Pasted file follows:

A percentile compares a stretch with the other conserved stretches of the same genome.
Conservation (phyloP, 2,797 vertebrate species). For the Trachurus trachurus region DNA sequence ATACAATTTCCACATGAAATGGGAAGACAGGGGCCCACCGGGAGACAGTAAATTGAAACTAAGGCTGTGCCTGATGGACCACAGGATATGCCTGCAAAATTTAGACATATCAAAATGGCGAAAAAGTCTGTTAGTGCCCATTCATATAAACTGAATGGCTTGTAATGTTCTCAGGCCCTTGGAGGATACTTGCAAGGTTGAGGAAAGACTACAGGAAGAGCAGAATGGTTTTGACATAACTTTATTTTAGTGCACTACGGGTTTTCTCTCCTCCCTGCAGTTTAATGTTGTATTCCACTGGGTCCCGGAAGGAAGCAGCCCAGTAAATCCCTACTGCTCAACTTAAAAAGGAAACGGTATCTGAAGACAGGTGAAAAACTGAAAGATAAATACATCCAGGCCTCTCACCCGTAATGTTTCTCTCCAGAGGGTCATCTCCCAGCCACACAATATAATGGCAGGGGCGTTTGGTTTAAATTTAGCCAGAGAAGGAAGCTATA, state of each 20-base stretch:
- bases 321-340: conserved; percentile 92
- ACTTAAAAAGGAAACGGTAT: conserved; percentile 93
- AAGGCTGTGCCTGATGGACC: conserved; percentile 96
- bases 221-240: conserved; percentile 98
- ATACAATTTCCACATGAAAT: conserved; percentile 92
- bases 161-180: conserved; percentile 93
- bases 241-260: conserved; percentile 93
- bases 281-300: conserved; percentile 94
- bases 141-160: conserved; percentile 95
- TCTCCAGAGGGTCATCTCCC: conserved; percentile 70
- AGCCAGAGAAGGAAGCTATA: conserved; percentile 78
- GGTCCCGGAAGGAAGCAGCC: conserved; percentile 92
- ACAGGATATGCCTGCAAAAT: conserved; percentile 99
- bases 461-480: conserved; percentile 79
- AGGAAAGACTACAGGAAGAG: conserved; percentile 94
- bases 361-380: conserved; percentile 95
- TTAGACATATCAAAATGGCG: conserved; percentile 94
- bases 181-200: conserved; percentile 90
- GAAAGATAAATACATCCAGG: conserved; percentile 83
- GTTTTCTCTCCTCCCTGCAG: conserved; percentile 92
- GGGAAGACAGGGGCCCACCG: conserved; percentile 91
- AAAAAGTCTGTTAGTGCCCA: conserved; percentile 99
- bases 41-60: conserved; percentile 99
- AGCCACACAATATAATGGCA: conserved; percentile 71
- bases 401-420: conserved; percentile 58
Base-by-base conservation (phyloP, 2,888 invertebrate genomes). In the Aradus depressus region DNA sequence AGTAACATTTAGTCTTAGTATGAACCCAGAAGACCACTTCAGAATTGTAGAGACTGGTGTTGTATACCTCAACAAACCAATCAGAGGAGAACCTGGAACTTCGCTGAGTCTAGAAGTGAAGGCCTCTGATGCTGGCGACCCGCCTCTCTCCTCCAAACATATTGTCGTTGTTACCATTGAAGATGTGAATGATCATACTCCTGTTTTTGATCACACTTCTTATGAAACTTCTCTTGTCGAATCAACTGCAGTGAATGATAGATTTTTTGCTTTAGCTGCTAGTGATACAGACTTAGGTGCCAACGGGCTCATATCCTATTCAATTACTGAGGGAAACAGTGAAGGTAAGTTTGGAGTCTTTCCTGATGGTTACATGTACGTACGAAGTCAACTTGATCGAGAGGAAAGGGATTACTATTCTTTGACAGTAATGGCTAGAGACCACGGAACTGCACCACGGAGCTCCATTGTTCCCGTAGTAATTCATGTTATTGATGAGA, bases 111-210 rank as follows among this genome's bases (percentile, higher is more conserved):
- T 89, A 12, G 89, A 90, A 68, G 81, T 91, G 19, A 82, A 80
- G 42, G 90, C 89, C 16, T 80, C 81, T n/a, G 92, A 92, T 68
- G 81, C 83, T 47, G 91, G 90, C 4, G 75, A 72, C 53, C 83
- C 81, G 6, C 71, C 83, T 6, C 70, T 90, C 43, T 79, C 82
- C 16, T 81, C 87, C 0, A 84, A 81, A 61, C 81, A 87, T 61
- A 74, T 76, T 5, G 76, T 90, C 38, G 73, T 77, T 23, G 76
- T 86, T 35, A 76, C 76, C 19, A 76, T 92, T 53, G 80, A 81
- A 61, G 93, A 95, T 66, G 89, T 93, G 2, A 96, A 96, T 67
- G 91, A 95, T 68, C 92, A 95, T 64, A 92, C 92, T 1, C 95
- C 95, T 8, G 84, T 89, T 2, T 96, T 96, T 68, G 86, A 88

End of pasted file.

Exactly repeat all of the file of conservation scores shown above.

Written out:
A percentile compares a stretch with the other conserved stretches of the same genome.
Conservation (phyloP, 2,797 vertebrate species). For the Trachurus trachurus region DNA sequence ATACAATTTCCACATGAAATGGGAAGACAGGGGCCCACCGGGAGACAGTAAATTGAAACTAAGGCTGTGCCTGATGGACCACAGGATATGCCTGCAAAATTTAGACATATCAAAATGGCGAAAAAGTCTGTTAGTGCCCATTCATATAAACTGAATGGCTTGTAATGTTCTCAGGCCCTTGGAGGATACTTGCAAGGTTGAGGAAAGACTACAGGAAGAGCAGAATGGTTTTGACATAACTTTATTTTAGTGCACTACGGGTTTTCTCTCCTCCCTGCAGTTTAATGTTGTATTCCACTGGGTCCCGGAAGGAAGCAGCCCAGTAAATCCCTACTGCTCAACTTAAAAAGGAAACGGTATCTGAAGACAGGTGAAAAACTGAAAGATAAATACATCCAGGCCTCTCACCCGTAATGTTTCTCTCCAGAGGGTCATCTCCCAGCCACACAATATAATGGCAGGGGCGTTTGGTTTAAATTTAGCCAGAGAAGGAAGCTATA, state of each 20-base stretch:
- bases 321-340: conserved; percentile 92
- ACTTAAAAAGGAAACGGTAT: conserved; percentile 93
- AAGGCTGTGCCTGATGGACC: conserved; percentile 96
- bases 221-240: conserved; percentile 98
- ATACAATTTCCACATGAAAT: conserved; percentile 92
- bases 161-180: conserved; percentile 93
- bases 241-260: conserved; percentile 93
- bases 281-300: conserved; percentile 94
- bases 141-160: conserved; percentile 95
- TCTCCAGAGGGTCATCTCCC: conserved; percentile 70
- AGCCAGAGAAGGAAGCTATA: conserved; percentile 78
- GGTCCCGGAAGGAAGCAGCC: conserved; percentile 92
- ACAGGATATGCCTGCAAAAT: conserved; percentile 99
- bases 461-480: conserved; percentile 79
- AGGAAAGACTACAGGAAGAG: conserved; percentile 94
- bases 361-380: conserved; percentile 95
- TTAGACATATCAAAATGGCG: conserved; percentile 94
- bases 181-200: conserved; percentile 90
- GAAAGATAAATACATCCAGG: conserved; percentile 83
- GTTTTCTCTCCTCCCTGCAG: conserved; percentile 92
- GGGAAGACAGGGGCCCACCG: conserved; percentile 91
- AAAAAGTCTGTTAGTGCCCA: conserved; percentile 99
- bases 41-60: conserved; percentile 99
- AGCCACACAATATAATGGCA: conserved; percentile 71
- bases 401-420: conserved; percentile 58
Base-by-base conservation (phyloP, 2,888 invertebrate genomes). In the Aradus depressus region DNA sequence AGTAACATTTAGTCTTAGTATGAACCCAGAAGACCACTTCAGAATTGTAGAGACTGGTGTTGTATACCTCAACAAACCAATCAGAGGAGAACCTGGAACTTCGCTGAGTCTAGAAGTGAAGGCCTCTGATGCTGGCGACCCGCCTCTCTCCTCCAAACATATTGTCGTTGTTACCATTGAAGATGTGAATGATCATACTCCTGTTTTTGATCACACTTCTTATGAAACTTCTCTTGTCGAATCAACTGCAGTGAATGATAGATTTTTTGCTTTAGCTGCTAGTGATACAGACTTAGGTGCCAACGGGCTCATATCCTATTCAATTACTGAGGGAAACAGTGAAGGTAAGTTTGGAGTCTTTCCTGATGGTTACATGTACGTACGAAGTCAACTTGATCGAGAGGAAAGGGATTACTATTCTTTGACAGTAATGGCTAGAGACCACGGAACTGCACCACGGAGCTCCATTGTTCCCGTAGTAATTCATGTTATTGATGAGA, bases 111-210 rank as follows among this genome's bases (percentile, higher is more conserved):
- T 89, A 12, G 89, A 90, A 68, G 81, T 91, G 19, A 82, A 80
- G 42, G 90, C 89, C 16, T 80, C 81, T n/a, G 92, A 92, T 68
- G 81, C 83, T 47, G 91, G 90, C 4, G 75, A 72, C 53, C 83
- C 81, G 6, C 71, C 83, T 6, C 70, T 90, C 43, T 79, C 82
- C 16, T 81, C 87, C 0, A 84, A 81, A 61, C 81, A 87, T 61
- A 74, T 76, T 5, G 76, T 90, C 38, G 73, T 77, T 23, G 76
- T 86, T 35, A 76, C 76, C 19, A 76, T 92, T 53, G 80, A 81
- A 61, G 93, A 95, T 66, G 89, T 93, G 2, A 96, A 96, T 67
- G 91, A 95, T 68, C 92, A 95, T 64, A 92, C 92, T 1, C 95
- C 95, T 8, G 84, T 89, T 2, T 96, T 96, T 68, G 86, A 88